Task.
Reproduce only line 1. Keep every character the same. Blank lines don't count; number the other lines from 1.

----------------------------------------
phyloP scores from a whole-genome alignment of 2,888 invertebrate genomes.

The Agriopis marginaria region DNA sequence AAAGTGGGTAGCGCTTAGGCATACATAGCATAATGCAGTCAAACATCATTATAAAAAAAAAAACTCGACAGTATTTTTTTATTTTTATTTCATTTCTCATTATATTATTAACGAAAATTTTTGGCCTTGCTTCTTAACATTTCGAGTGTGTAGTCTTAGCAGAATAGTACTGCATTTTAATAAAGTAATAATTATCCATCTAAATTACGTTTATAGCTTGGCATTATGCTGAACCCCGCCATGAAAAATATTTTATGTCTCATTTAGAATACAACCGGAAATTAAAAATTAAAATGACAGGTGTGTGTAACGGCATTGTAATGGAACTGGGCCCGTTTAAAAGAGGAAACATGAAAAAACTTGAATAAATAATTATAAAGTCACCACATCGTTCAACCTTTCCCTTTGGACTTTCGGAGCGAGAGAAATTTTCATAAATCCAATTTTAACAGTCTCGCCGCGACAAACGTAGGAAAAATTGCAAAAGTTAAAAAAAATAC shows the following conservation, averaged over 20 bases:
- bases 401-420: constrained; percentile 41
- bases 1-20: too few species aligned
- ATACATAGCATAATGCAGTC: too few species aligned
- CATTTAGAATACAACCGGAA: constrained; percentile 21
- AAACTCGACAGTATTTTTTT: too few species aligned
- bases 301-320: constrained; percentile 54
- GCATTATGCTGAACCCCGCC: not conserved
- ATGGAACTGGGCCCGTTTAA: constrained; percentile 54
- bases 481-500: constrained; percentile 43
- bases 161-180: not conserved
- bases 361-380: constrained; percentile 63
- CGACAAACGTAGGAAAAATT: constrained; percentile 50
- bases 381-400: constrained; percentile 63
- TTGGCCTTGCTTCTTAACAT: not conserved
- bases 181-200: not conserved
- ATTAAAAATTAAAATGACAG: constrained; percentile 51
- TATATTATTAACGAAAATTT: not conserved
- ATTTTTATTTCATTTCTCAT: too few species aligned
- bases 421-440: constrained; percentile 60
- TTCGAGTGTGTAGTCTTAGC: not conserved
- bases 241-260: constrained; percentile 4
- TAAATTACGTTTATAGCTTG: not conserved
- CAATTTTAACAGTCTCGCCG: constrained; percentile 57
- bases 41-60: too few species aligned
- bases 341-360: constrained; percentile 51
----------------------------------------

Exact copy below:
phyloP scores from a whole-genome alignment of 2,888 invertebrate genomes.